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Facebook ‘unfriends’ Australia: global uproar as news pages go dark

SYDNEY: Facebook faced a worldwide backlash from publishers and politicians on Thursday after blocking news feeds in Australia in a surprise escalation of a dispute with the government over a law to require it to share revenue from news.

Facebook wiped out pages from Australian state governments and charities as well as from domestic and international news organisations, three days before the launch of a nationwide COVID-19 vaccination programme.

Though the measure was limited to Australia, denunciations came from far afield, with politicians elsewhere describing it as an attempt to put pressure on governments that are considering similar measures around the world.

“Facebook’s actions to unfriend Australia today, cutting off essential information services on health and emergency services, were as arrogant as they were disappointing,” Australian Prime Minister Scott Morrison wrote on his own Facebook page.

“These actions will only confirm the concerns that an increasing number of countries are expressing about the behaviour of Big Tech companies who think they are bigger than governments and that the rules should not apply to them.”

The dispute centres on a planned Australian law that would require Facebook and Alphabet Inc’s Google to reach commercial deals to pay news outlets whose links drive traffic to their platforms, or agree a price through arbitration.

Facebook said it had blocked a wide swathe of pages because the draft law did not clearly define news content. It said its commitment to combat misinformation had not changed, and it would restore pages that were taken down by mistake.

“The actions we’re taking are focused on restricting publishers and people in Australia from sharing or viewing Australian and international news content,” a company spokesman said. “As the law does not provide clear guidance on the definition of news content, we have taken a broad definition in order to respect the law as drafted.”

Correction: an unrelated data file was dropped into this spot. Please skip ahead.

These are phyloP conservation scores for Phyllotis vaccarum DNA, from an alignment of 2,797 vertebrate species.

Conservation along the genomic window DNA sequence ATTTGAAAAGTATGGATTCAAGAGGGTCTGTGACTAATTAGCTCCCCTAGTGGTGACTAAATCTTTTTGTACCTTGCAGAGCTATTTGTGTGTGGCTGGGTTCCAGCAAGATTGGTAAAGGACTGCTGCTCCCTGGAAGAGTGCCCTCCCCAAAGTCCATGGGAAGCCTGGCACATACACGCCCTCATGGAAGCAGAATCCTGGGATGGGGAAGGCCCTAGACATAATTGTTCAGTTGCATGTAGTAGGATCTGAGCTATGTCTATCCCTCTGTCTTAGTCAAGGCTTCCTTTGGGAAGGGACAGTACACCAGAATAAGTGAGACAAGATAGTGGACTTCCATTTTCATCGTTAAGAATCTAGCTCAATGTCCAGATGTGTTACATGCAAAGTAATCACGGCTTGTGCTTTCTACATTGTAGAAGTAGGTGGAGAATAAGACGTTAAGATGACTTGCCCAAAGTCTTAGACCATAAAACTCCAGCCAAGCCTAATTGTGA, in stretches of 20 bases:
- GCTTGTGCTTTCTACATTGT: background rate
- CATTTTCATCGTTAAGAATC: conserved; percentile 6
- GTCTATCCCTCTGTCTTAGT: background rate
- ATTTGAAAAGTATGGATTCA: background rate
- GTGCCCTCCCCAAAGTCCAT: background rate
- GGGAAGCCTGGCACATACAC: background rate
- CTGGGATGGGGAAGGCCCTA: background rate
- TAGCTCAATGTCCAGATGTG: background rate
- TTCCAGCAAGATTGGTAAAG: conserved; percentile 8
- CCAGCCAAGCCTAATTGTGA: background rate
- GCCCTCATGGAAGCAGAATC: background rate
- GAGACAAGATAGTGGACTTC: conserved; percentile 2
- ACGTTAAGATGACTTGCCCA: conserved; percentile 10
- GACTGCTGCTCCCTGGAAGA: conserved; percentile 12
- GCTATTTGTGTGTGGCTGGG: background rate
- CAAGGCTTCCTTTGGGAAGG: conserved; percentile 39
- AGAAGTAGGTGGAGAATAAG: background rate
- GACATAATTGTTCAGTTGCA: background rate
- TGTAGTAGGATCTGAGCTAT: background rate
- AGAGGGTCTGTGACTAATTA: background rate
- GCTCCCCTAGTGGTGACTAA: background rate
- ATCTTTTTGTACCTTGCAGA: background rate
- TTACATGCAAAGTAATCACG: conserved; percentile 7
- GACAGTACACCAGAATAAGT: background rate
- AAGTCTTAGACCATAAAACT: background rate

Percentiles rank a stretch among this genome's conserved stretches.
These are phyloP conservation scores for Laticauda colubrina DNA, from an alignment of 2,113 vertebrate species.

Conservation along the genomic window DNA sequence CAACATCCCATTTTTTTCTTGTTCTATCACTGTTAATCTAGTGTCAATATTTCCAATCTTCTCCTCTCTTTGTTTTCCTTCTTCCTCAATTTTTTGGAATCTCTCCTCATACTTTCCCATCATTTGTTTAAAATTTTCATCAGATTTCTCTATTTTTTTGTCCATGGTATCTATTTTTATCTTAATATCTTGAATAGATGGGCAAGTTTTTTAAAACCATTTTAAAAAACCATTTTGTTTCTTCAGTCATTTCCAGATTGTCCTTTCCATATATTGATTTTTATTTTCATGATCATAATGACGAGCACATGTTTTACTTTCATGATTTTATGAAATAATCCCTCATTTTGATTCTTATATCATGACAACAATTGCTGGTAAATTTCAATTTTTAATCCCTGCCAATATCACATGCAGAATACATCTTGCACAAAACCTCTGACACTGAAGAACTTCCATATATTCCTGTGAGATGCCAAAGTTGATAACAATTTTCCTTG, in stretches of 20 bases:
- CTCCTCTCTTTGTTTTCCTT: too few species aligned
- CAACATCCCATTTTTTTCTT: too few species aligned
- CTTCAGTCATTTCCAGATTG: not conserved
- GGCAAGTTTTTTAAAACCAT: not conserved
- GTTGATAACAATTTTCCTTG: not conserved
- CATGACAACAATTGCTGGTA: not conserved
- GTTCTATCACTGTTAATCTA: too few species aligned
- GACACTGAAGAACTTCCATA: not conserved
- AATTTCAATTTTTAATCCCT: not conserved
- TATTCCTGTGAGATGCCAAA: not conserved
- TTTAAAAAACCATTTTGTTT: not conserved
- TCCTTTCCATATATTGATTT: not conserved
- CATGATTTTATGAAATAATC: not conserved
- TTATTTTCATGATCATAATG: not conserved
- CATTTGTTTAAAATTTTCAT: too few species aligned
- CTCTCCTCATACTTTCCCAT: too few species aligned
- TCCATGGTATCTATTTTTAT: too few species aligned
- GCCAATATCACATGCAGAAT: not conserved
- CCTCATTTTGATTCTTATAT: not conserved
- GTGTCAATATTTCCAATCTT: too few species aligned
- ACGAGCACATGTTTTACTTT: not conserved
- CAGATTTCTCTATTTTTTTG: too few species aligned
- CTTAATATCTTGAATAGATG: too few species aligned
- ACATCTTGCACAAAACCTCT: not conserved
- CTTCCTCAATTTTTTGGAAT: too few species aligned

The head of the British parliamentary committee overseeing the media industry, Julian Knight, was among politicians abroad who thought the message was aimed far beyond Australia. Publishers say platforms such as Google and Facebook hoard the bulk of revenue as media shifts online as print and broadcast advertising shrivels, forcing newspapers and TV and radio stations to scale down newsrooms or shut.

Jurisdictions around the world have been enacting rules to require Google, Facebook and others to share revenue with publishers, including a 2019 directive from Brussels which European Union countries are meant to enact into law by June. Google has complained that Australia’s rules go further than Europe’s, because they would apply even to links and snippets of articles, which it says limits internet users’ free speech.

Still, Facebook’s action in Australia represented a tactical split with Google. They had campaigned together against such laws and both threatened to cancel services in Australia, but Google sealed preemptive deals with several media outlets in recent days.—Reuters

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